Landfill offloading unsettled
By Paul Kedinger
LSN STAFF WRITER
CROWLEY – An effort by the Police Jury’s Solid Waste Committee Tuesday night to establish a policy regarding the unloading debris off private trailers resulted in much talk but no action.
Jurors were trying to avoid a situation cited by Hollis and Kollie Doucet, who contended their trailer was damaged when an excavator was used to empty the trailer.
Though the Doucets contended both axles were bent and crossbars were damaged, they were more upset by how their issue was handled by Jury Secretary-Treasurer Terry Lacombe.
Kollie Doucet contended they were “bullied” by Lacombe, while Hollis Doucet angrily spoke about his feelings he was “accused of lying.”
Kollie commented, “We’ve never had to prove our honesty and loyalty.”
Lacombe responded, “I didn’t lie about anything.” He also noted three landfill employees signed sworn statements that there was not “any significant damage to Mr. Doucet’s trailer.”
Committee members initially moved to pay $839.22 to repair the Doucet’s trailer and also no longer aid residents in unloading debris from trailers.
Several contractors, however, argued that it would cause more problems and unnecessary delays if the Jury forbade the use of landfill equipment to unload trash.
Several jurors, echoed John Quebodeaux’s remark, “This is a needed service.”
At one point, Juror A.J. Credeur suggested installing surveillance cameras at the landfill to reduce potential lawsuits and accidents.
Jurors eventually agreed to discuss the issue further and continue to provide offloading services.
Jurors also debated whether or not to “grandfather” previous hangar and land use leases at LaGros Memorial Airport and require current leasees to sign new land use agreements charging seven cents per square foot, in order to comply with FFA and DOTD recommendations.
Attorney Doug Wimberly stated the Jury had the power to institute new leases or “grandfather” prior leases.
No final action was taken on the suggestion by Juror Quebodeaux to exempt current lease holders from the new fees.
Jurors also agreed to advertise for an unoccupied hangar.
Jurors tabled action on acceptance of bids for a Courthouse security system, after Juror Alton Stevenson, concerned about the price tag, suggested other parish offices located in the Courthouse contribute toward the cost.
The low bid of $120,064 was submitted by Royal Security Solutions of New Iberia, consisting of 14 interior cameras, seven exterior cameras, related equipment and a metal detector.
The Insurance Committee recommended acceptance of proposals for employee health insurance, workers’ compensation insurance, vehicle and equipment liability insurance, and coverage for parish buildings, boilers and machinery.
The Legislative Committee recommended an emancipation request from the Acadia Parish Library Board granting authority to transfer the administration of and accounting functions of the parish library system to the board members. To be finalized, the request must now obtain approval from the Louisiana Legislature. Librarian Lyle Johnson cited several other parish library systems which have secured self-control.
The Road and Bridge Committee recommended the Jury purchase eight surplus radios from the City of Crowley to be installed in Road Division vehicles. The radios will cost the Jury a total of $2,000.
The committee also recommended several bids for Road Division equipment, as follows:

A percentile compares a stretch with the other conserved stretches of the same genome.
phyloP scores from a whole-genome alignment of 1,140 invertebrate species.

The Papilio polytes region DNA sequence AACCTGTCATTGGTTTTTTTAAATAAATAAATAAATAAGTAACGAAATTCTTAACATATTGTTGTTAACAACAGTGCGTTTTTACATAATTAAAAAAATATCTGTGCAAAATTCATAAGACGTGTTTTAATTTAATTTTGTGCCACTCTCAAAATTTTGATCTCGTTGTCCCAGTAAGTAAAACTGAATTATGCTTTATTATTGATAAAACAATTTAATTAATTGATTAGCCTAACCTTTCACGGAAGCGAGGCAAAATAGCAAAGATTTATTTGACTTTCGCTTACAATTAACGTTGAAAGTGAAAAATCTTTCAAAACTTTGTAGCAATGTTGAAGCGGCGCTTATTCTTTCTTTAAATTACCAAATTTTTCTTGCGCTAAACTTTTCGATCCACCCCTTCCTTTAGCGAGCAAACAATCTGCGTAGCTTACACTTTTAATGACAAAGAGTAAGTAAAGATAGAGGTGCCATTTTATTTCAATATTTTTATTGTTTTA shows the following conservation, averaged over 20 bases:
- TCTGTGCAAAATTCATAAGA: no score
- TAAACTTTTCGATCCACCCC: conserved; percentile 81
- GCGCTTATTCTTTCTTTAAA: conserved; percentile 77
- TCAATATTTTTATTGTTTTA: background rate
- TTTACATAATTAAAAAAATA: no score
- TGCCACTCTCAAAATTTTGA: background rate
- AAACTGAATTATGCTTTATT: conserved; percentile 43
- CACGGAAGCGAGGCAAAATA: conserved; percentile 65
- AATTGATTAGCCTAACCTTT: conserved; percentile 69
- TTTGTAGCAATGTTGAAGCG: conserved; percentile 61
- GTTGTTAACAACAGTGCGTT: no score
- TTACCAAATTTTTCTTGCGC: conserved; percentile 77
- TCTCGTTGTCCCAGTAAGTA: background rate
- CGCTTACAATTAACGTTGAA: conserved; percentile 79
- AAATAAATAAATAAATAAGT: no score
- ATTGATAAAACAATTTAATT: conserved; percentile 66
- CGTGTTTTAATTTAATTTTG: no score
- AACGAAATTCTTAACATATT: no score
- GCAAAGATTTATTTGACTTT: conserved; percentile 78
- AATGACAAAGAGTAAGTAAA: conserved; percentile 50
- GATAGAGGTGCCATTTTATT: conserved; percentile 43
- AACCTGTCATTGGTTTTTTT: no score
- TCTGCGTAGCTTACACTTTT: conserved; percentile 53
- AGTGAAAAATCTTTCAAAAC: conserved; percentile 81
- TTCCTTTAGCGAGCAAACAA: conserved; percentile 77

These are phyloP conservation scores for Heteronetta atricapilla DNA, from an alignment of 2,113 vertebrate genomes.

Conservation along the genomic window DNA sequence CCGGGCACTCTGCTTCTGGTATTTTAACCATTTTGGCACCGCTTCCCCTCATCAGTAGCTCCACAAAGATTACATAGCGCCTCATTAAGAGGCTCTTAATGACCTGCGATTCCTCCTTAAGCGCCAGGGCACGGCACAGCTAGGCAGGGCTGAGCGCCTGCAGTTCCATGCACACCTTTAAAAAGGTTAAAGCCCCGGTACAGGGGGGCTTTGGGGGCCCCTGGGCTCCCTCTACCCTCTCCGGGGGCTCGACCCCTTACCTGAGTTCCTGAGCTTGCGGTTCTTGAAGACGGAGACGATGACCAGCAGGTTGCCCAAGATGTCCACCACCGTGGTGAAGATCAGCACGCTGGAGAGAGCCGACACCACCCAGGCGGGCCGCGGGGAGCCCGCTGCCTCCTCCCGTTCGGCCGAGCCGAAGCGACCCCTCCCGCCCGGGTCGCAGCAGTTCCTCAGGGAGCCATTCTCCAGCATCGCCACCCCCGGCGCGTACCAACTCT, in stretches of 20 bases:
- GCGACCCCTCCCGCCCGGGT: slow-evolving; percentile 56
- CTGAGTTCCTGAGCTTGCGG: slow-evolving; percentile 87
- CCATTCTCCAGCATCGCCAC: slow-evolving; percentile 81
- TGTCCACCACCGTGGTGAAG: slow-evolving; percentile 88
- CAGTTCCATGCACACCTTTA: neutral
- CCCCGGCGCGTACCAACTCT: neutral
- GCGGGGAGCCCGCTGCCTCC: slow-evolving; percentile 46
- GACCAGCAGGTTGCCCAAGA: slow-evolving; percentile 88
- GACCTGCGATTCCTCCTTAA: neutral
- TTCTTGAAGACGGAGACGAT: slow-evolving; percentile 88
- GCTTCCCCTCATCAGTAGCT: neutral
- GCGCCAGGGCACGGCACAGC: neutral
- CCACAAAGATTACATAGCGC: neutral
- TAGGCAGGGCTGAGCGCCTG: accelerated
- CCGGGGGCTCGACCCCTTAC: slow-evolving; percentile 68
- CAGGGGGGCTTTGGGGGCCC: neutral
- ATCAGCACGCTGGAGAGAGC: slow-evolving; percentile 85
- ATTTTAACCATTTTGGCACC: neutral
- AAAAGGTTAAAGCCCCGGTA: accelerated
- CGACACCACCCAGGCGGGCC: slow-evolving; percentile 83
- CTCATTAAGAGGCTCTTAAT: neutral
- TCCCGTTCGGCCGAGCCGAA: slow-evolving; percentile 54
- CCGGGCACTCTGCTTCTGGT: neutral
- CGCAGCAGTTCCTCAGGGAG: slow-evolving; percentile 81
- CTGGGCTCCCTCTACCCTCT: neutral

• Accepting a $202,000 bid from Doggett Machinery of Broussard for a self-propelled chipspreader, though it was higher than a second bid because it met all bid specifications;
• Accepting a $133,000 bid from Doggett Machinery for a bituminous distributor; and
• A $170,000 bid from Doggett Machinery for one used motorgrader.
Jurors agreed to spend $182,000 in mitigation costs to obtain a permit from the U.S. Corps of Engineers to proceed with the Facbacher Bridge Drainage Project.
Engineer Ryan Fuslier explained the Corps demanded the Jury purchase 26 acres of land in Evangeline Parish to offset the loss of wetlands as a result of the Iota drainage project.
Fusilier explained the permit was essential to start on the drainage project to be funded by a $1.2 million floodplain grant secured several years ago.
SLEMCO was granted a fee waiver to bore an underground electrical line on Lourdes Road to serve a private customer.
Road Manager Michael “PeeWee” Schexnider updated jurors on bridge construction projects and excavation work schedules in the parish.
Secretary-Treasurer Lacombe informed jurors that the legislative auditor recommended the Jury review its investment policy annually.
Juror A.J. “Fatty” Broussard raised the issue of consolidating drainage districts, creating one parish-wide drainage district.
Broussard said he believed that would improve drainage work throughout the parish. He felt drainage projects suffered when poorer funded districts cannot continue drainage work completed by better funded districts.
Juror Kermit Richard acknowledged such a move “would not be a popular thing, but I think it would be a good idea.”
Juror Thomas “TJ” Sonnier applauded the effort to improve efficiency and admitted some drainage boards “weren’t very responsive to our needs.”
Auditor Frank Bergeron cautioned that some districts are able to collect more funds through taxes than other districts and some residents might object to using their tax moneys into other districts.
Juror Felton “Tony” Moreau remarked, “I wouldn’t touch it.”
Moreau also noted jurors should look for community-minded candidates when they make new appointments to their respective district boards.
Jury President A.J. “Jay” Credeur, a former drainage board member, suggested neighboring district could sign intergovernmental contracts to relieve drainage problems in their areas.